Most consumers aren’t using bitcoin or other digital currencies to make purchases, but this use will increase significantly with blockchain commerce. It will enable individual vendors, who don’t take credit cards, to eliminate the middleman of PayPal. If this level of acceptance sounds like a stretch, consider the growing list of companies that now accept Bitcoin for payments, including Microsoft, Zynga,, Expedia, eGifter, Shopify, Dish, Subway and Intuit.

Companies developing products and services that will benefit from blockchain’s use have tremendous potential. Blockchain-related ventures are attracting significant levels or corporate and venture funding from prestigious venture capitalists and Fortune 500 corporations.

Applications now under exploration by startups, consortia and large corporations include investments, securities, bank operations, photo repositories and music-downloading services.

Experts also anticipate applications for medical records, potentially speeding up the realization of the long-heralded vision of universal, global digital accessibility. Blockchain would accommodate patient privacy because only medical personnel with the patients’ private digital keys could unlock their records.

To make P2P blockchain transactions possible, disruptors will rely on what is now called Web 3.0, an anticipated platform for decentralized applications, seamlessly connecting users with digital services and enabling unmediated transactions.

This has major implications for Google, one of whose main profit centers—essentially, collecting massive fees for rendering vendors’ URLs high in search results—is a middleman role. While this costs consumers nothing directly, it nevertheless raises costs for companies that pay Google and thus the costs of the products and services they sell through these elevated digital profiles—not surprisingly, Google is working to build its own blockchain network.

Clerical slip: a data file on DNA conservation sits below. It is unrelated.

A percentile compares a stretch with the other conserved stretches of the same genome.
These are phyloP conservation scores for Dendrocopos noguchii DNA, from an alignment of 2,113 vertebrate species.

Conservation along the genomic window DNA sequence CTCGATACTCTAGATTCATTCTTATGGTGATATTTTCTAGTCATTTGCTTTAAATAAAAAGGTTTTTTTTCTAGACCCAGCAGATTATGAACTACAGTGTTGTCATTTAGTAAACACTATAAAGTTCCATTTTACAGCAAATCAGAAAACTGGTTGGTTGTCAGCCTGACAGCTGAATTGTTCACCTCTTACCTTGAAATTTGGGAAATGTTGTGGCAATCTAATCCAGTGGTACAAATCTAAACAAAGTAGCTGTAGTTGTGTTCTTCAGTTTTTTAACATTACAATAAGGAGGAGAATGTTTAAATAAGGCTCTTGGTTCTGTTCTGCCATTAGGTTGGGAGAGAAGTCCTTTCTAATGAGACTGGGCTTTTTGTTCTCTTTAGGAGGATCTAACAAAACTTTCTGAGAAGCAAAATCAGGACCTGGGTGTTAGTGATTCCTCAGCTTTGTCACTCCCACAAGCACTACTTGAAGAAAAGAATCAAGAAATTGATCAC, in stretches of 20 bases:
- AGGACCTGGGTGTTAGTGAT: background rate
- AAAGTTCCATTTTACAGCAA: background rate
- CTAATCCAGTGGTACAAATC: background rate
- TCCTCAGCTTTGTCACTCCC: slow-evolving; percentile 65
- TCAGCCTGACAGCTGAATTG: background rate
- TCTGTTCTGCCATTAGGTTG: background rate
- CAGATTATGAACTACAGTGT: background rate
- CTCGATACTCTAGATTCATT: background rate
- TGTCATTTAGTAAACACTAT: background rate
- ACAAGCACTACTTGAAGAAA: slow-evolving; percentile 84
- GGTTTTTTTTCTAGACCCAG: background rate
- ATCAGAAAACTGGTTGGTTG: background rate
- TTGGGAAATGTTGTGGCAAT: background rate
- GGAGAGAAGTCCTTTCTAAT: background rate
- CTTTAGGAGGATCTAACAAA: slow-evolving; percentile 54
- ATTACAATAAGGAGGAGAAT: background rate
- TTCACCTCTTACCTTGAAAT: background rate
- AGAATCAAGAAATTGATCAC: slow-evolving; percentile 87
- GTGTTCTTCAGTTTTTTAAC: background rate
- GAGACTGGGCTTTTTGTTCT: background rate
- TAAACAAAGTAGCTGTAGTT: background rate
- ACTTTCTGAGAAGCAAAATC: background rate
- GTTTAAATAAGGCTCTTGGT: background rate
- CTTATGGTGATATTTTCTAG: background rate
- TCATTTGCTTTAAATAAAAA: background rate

Blockchain also has implications for issues surrounding private data—a hot topic now that Facebook is making headlines for sharing this data with third parties. Though Google doesn’t do this, like Facebook, it uses private data to direct advertising and/or commercially-oriented search results at individuals. In both models, consumers are the product.

In Web 3.0, individuals would have more control over their data, having the choice to opt-in versus having to opt-out. The ability to do this while conducting P2P e-commerce could threaten the Facebook-Google private-data duopoly.

Blockchain is difficult for many people to understand, but so was the Internet initially. Currently, navigating blockchain data usually requires programming skills, but eventually, this task will be more user-friendly, just as using a computer and navigating the Web are now compared with their original iterations. After all, the internet has taken 30 years to get where it is today. Originally, navigating it was regarded as a horrendously technical and opaque chore. And originally, the internet had no advertising!

In just a few years or possibly sooner, as the stock market relentlessly looks ahead, blockchain-related ventures now fueled by venture capital aplenty could be siphoning off a significant volume of what would otherwise be investment in middleman companies. If you’re currently investing in these intermediaries, you might want to consider reserving some capital for companies that appear likely to disrupt them through disintermediation. Then, you, too, could become a disruptor.

Eric C. Jansen, a Chartered Financial Consultant, is the founder, president and chief investment officer of Westborough, Mass.-based AspenCross Wealth Management (AWM), which teaches clients how to make smarter financial and investment decisions and utilize disruptive technology to help them live their best life. AWM also provides cryptocurrency educational services to clients nationwide and recently began accepting Bitcoin as a payment method for financial planning services.